Not satisfied: a black cast is not enough

Photo by Nathan Hughes Hamilton from the Creative Commons

Photo by Nathan Hughes Hamilton from the Creative Commons

Josie Schuman, Managing Editor

The racial awakening happening in the United States has taught me many things, one of which is to view everything through a critical lens. This applies even to Lin Manuel Miranda’s “Hamilton,” which details the life of Founding Father Alexander Hamilton. 

On July 3, the sensational Broadway musical was released on Disney+, giving millions of Americans access to this exclusive play. While many people enjoyed this masterpiece in the comfort of their own homes, others questioned its legitimacy in the wake of rampant police brutality, Black Lives Matter protests and debates about tearing down racist monuments.

I am ashamed to admit that I belonged in the former group. I was lucky enough to see “Hamilton” on Broadway in 2017, and I fell in love with Miranda, a lyrical genius. I memorized the soundtrack (my roommate can attest to that) and was unbelievably excited to rewatch Miranda’s masterpiece at home to celebrate the Fourth of July with my family. 

Needless to say, I was shocked when I saw “Hamilton” being canceled on Twitter and read articles about how “racist” it is. How could it be? The entire cast consists of people of color—a surprising point of contention. 

I recognized “Hamilton” as a huge step for people of color in the theater industry, in which systemic racism is often a barrier to equal opportunities. Not only did this show offer these opportunities, but it expanded visibility, allowing people of color to see themselves in a space traditionally dominated by whites.

“[I could] see myself in this history that has been told to me over and over my entire life,” said Mariah Rankine-Landers, co-founder of education nonprofit Studio Pathways.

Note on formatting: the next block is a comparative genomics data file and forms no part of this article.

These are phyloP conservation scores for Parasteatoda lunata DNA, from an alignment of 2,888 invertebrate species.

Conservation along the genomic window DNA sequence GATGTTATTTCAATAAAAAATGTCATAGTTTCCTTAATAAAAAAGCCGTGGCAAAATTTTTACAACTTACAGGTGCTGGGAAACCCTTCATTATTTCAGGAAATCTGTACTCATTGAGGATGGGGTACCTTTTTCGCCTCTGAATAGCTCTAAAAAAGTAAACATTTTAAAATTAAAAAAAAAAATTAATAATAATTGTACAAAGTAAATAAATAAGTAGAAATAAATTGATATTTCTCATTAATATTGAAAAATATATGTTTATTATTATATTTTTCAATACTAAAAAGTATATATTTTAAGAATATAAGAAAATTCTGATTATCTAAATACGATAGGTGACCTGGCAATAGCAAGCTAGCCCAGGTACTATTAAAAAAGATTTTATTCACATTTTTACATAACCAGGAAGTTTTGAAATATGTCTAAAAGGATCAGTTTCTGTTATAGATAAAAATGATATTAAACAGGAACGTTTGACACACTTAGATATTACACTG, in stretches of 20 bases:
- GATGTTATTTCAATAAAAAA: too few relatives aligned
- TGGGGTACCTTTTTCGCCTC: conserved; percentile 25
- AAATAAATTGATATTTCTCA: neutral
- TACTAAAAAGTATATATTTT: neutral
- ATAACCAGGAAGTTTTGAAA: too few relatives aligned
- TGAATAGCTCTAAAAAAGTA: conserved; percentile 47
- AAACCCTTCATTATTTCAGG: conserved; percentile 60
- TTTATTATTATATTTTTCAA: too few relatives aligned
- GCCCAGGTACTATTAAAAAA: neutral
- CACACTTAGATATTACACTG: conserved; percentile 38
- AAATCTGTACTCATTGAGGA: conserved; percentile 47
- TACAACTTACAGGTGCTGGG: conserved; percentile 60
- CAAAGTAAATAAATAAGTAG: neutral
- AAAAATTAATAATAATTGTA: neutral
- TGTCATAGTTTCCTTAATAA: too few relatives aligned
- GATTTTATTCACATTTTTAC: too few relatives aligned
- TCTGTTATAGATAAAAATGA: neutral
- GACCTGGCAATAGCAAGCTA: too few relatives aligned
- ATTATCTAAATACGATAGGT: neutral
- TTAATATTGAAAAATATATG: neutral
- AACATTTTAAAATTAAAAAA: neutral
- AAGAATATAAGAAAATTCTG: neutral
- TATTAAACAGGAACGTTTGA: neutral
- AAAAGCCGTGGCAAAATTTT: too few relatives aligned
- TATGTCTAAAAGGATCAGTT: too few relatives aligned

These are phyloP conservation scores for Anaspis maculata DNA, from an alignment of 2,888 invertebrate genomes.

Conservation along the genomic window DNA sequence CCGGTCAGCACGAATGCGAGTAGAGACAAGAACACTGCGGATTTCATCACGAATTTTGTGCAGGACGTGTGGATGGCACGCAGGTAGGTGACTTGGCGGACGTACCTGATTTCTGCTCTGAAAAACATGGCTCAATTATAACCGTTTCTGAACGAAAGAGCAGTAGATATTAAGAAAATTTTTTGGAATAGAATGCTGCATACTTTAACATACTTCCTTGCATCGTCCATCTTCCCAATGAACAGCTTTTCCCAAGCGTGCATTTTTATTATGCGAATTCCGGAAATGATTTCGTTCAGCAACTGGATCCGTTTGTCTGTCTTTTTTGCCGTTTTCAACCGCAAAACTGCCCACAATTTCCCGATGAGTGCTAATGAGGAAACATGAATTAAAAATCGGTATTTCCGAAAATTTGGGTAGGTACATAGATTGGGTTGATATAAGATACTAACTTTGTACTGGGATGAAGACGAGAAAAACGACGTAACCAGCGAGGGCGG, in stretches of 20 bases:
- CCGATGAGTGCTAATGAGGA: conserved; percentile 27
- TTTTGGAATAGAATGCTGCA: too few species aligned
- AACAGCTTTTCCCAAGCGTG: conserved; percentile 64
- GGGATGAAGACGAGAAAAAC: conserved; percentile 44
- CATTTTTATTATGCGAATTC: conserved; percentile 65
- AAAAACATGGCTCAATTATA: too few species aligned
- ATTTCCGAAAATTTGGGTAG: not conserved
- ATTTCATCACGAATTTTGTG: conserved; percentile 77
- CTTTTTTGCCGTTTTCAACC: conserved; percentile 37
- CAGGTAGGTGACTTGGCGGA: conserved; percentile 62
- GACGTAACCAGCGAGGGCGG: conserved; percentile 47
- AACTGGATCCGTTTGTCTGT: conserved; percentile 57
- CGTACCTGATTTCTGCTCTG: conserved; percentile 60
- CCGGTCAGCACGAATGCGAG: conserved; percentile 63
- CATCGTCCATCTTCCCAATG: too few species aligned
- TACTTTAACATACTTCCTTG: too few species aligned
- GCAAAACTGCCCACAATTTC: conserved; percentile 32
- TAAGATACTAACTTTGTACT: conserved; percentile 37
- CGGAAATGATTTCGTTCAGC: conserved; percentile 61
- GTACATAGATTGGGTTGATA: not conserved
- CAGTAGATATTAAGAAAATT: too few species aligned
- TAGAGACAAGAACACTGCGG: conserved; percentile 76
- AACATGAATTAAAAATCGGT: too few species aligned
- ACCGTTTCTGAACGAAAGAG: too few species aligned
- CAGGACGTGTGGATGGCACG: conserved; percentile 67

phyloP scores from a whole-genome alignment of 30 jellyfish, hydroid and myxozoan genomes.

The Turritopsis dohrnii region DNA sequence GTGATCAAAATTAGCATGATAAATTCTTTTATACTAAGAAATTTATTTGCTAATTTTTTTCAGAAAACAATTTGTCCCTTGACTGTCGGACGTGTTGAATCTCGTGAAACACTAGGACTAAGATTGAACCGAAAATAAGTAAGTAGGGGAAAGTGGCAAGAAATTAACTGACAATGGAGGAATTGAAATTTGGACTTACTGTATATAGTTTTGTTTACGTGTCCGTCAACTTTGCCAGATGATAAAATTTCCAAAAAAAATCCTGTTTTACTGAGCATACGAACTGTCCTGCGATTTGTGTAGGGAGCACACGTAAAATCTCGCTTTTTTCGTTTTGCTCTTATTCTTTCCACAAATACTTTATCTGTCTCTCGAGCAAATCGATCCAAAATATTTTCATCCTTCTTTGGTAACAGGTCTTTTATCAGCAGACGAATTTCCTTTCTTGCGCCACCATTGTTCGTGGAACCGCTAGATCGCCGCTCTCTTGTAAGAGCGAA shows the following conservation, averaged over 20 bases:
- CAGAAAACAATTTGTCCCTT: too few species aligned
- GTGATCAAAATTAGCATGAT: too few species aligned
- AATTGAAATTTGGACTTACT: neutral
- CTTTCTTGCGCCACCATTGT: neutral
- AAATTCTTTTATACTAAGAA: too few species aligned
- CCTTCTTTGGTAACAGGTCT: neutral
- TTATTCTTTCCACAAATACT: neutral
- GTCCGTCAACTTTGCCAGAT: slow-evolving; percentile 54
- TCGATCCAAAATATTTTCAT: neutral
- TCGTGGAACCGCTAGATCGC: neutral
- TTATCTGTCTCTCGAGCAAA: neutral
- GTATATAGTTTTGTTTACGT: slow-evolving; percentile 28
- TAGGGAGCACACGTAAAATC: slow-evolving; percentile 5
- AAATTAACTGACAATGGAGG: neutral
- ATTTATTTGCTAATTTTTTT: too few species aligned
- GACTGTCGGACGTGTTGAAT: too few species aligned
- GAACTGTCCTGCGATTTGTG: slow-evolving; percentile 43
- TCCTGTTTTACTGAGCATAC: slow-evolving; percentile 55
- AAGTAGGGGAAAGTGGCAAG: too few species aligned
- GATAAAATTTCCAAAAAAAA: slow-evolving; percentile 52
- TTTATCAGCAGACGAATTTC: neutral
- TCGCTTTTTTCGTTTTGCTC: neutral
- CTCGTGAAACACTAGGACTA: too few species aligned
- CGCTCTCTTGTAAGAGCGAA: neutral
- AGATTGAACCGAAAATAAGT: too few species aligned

Daveed Diggs, who played Thomas Jefferson and the Marquis de Lafayette in the original Broadway cast, told The Wall Street Journal, “I walked out of the show with a sense of ownership over American history,” 

Miranda’s choice to cast people of color for the lead roles is a major statement. By having people of color play the roles of white people, slaveholders nonetheless, people of color could reclaim power by rewriting the dominant historical narrative. 

However, San Francisco actor and director Gabriel Montoya challenged this notion: “If we need to dress up as slavers, land thieves and murderers of Natives to be seen as leaders, what does that say about us as a culture?”

Although the lead roles are entirely people of color, none of the historical figures they are playing were actually people of color. They were all white. There are no Black characters. Slavery is ever so briefly mentioned in the show, yet there is no enslaved character. 

While we see the faces of people of color, we never hear their voices—just what they would say as white people, perpetuating a whitewashed version of history. 

A representative cast of color without any real representation.

What message does this tension convey? That we only listen to people of color when they pretend to be white? Referring to Leslie Odom Jr., who played Aaron Burr, Oakland actor and educator Alicia Piemme Nelson said, “The thing that kind of breaks my heart is that to get his big break, he had to play a slave owner.”

Through this lens, casting people of color can be viewed as a strategic ploy to check the diversity box, coddling white egos without making any real racial reckonings. “This isn’t your stuffy old-school history that’s just praising white people. Look, we’ve got people of color in the cast. This is everybody’s story,” mocked historian Lyra Monteiro. “But, it isn’t. It’s still white history. And no amount of casting people of color disguises the fact that they’re erasing people of color from the actual narrative.”

This romanticized narrative may stall the racial awakening that White America so desperately needs. While the show discusses various themes, I finished “Hamilton” feeling one thing: I am proud to be an American. That just goes to show how good the show is. See my last column. Is this the message that a play with so much potential to dismantle racism wants to convey? 

“Because the art is so moving, there’s a danger in feeling like a reckoning has happened, that a reconciliation process has happened,” said Rankine-Landers. After watching this show, I fear that many white people, like myself, may become even more jaded to the brutal history of our country by Miranda’s ingenious lyrics and catchy music. 

While “Hamilton” is a step in the right direction, we must move away from superficial nods toward diversity to confront the deeper history of racism on which this country was built and continues to prosper.